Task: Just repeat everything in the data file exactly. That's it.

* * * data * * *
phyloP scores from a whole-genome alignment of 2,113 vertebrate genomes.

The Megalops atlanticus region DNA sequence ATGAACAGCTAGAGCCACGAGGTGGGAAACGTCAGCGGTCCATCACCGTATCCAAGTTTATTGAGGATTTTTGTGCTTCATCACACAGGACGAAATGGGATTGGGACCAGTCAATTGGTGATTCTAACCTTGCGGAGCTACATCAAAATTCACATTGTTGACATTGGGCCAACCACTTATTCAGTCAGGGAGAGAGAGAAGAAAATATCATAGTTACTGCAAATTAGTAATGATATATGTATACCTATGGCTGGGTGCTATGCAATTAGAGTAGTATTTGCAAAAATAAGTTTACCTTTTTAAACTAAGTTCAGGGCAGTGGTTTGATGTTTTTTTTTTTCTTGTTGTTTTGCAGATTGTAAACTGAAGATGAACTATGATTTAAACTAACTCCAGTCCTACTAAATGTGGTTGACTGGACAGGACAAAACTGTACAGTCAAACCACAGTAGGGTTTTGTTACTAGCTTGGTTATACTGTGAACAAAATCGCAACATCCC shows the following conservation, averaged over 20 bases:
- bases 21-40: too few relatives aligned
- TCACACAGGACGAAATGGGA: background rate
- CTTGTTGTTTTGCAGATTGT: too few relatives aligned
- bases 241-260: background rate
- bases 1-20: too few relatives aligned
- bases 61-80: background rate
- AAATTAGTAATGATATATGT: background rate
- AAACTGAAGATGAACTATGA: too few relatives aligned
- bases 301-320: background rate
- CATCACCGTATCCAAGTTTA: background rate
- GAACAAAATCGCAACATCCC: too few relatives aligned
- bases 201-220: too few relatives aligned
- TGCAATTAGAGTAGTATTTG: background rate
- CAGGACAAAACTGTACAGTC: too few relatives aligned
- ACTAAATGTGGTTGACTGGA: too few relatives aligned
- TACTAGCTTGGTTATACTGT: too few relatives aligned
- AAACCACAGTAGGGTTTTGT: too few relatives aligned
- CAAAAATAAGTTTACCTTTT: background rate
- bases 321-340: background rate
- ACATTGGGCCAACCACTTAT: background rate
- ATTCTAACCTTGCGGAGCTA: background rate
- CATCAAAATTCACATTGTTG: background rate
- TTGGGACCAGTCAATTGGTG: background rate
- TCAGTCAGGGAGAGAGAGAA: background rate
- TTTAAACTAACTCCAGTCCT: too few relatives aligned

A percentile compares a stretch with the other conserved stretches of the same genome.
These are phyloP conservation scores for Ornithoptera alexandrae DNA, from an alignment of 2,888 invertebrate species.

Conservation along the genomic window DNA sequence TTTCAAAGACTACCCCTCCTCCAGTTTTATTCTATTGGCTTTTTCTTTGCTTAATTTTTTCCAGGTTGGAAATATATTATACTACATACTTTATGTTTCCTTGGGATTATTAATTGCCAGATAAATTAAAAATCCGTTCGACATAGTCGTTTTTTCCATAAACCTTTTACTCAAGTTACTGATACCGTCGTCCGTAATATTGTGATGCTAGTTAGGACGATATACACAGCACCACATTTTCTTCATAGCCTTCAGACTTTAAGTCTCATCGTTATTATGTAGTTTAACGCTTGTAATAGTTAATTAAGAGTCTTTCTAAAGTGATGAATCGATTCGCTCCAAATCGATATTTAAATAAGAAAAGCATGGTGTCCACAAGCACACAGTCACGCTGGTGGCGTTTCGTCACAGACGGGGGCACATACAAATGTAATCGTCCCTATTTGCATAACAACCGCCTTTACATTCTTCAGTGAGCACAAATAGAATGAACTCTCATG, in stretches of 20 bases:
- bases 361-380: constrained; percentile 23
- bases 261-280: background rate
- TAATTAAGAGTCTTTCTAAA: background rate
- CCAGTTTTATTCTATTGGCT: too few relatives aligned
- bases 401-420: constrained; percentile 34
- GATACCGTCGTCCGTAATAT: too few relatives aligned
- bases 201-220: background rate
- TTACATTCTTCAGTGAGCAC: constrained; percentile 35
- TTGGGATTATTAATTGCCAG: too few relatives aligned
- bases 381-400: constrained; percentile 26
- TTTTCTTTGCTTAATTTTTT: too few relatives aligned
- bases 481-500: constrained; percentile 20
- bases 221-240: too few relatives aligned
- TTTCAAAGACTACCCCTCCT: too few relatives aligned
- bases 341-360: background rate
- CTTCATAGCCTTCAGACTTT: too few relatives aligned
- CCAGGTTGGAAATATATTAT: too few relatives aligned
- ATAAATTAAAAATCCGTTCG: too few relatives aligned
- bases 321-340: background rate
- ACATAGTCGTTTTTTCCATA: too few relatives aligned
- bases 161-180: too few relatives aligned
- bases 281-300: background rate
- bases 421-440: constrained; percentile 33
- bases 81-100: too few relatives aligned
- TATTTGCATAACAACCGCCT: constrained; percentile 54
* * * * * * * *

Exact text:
phyloP scores from a whole-genome alignment of 2,113 vertebrate genomes.

The Megalops atlanticus region DNA sequence ATGAACAGCTAGAGCCACGAGGTGGGAAACGTCAGCGGTCCATCACCGTATCCAAGTTTATTGAGGATTTTTGTGCTTCATCACACAGGACGAAATGGGATTGGGACCAGTCAATTGGTGATTCTAACCTTGCGGAGCTACATCAAAATTCACATTGTTGACATTGGGCCAACCACTTATTCAGTCAGGGAGAGAGAGAAGAAAATATCATAGTTACTGCAAATTAGTAATGATATATGTATACCTATGGCTGGGTGCTATGCAATTAGAGTAGTATTTGCAAAAATAAGTTTACCTTTTTAAACTAAGTTCAGGGCAGTGGTTTGATGTTTTTTTTTTTCTTGTTGTTTTGCAGATTGTAAACTGAAGATGAACTATGATTTAAACTAACTCCAGTCCTACTAAATGTGGTTGACTGGACAGGACAAAACTGTACAGTCAAACCACAGTAGGGTTTTGTTACTAGCTTGGTTATACTGTGAACAAAATCGCAACATCCC shows the following conservation, averaged over 20 bases:
- bases 21-40: too few relatives aligned
- TCACACAGGACGAAATGGGA: background rate
- CTTGTTGTTTTGCAGATTGT: too few relatives aligned
- bases 241-260: background rate
- bases 1-20: too few relatives aligned
- bases 61-80: background rate
- AAATTAGTAATGATATATGT: background rate
- AAACTGAAGATGAACTATGA: too few relatives aligned
- bases 301-320: background rate
- CATCACCGTATCCAAGTTTA: background rate
- GAACAAAATCGCAACATCCC: too few relatives aligned
- bases 201-220: too few relatives aligned
- TGCAATTAGAGTAGTATTTG: background rate
- CAGGACAAAACTGTACAGTC: too few relatives aligned
- ACTAAATGTGGTTGACTGGA: too few relatives aligned
- TACTAGCTTGGTTATACTGT: too few relatives aligned
- AAACCACAGTAGGGTTTTGT: too few relatives aligned
- CAAAAATAAGTTTACCTTTT: background rate
- bases 321-340: background rate
- ACATTGGGCCAACCACTTAT: background rate
- ATTCTAACCTTGCGGAGCTA: background rate
- CATCAAAATTCACATTGTTG: background rate
- TTGGGACCAGTCAATTGGTG: background rate
- TCAGTCAGGGAGAGAGAGAA: background rate
- TTTAAACTAACTCCAGTCCT: too few relatives aligned

A percentile compares a stretch with the other conserved stretches of the same genome.
These are phyloP conservation scores for Ornithoptera alexandrae DNA, from an alignment of 2,888 invertebrate species.

Conservation along the genomic window DNA sequence TTTCAAAGACTACCCCTCCTCCAGTTTTATTCTATTGGCTTTTTCTTTGCTTAATTTTTTCCAGGTTGGAAATATATTATACTACATACTTTATGTTTCCTTGGGATTATTAATTGCCAGATAAATTAAAAATCCGTTCGACATAGTCGTTTTTTCCATAAACCTTTTACTCAAGTTACTGATACCGTCGTCCGTAATATTGTGATGCTAGTTAGGACGATATACACAGCACCACATTTTCTTCATAGCCTTCAGACTTTAAGTCTCATCGTTATTATGTAGTTTAACGCTTGTAATAGTTAATTAAGAGTCTTTCTAAAGTGATGAATCGATTCGCTCCAAATCGATATTTAAATAAGAAAAGCATGGTGTCCACAAGCACACAGTCACGCTGGTGGCGTTTCGTCACAGACGGGGGCACATACAAATGTAATCGTCCCTATTTGCATAACAACCGCCTTTACATTCTTCAGTGAGCACAAATAGAATGAACTCTCATG, in stretches of 20 bases:
- bases 361-380: constrained; percentile 23
- bases 261-280: background rate
- TAATTAAGAGTCTTTCTAAA: background rate
- CCAGTTTTATTCTATTGGCT: too few relatives aligned
- bases 401-420: constrained; percentile 34
- GATACCGTCGTCCGTAATAT: too few relatives aligned
- bases 201-220: background rate
- TTACATTCTTCAGTGAGCAC: constrained; percentile 35
- TTGGGATTATTAATTGCCAG: too few relatives aligned
- bases 381-400: constrained; percentile 26
- TTTTCTTTGCTTAATTTTTT: too few relatives aligned
- bases 481-500: constrained; percentile 20
- bases 221-240: too few relatives aligned
- TTTCAAAGACTACCCCTCCT: too few relatives aligned
- bases 341-360: background rate
- CTTCATAGCCTTCAGACTTT: too few relatives aligned
- CCAGGTTGGAAATATATTAT: too few relatives aligned
- ATAAATTAAAAATCCGTTCG: too few relatives aligned
- bases 321-340: background rate
- ACATAGTCGTTTTTTCCATA: too few relatives aligned
- bases 161-180: too few relatives aligned
- bases 281-300: background rate
- bases 421-440: constrained; percentile 33
- bases 81-100: too few relatives aligned
- TATTTGCATAACAACCGCCT: constrained; percentile 54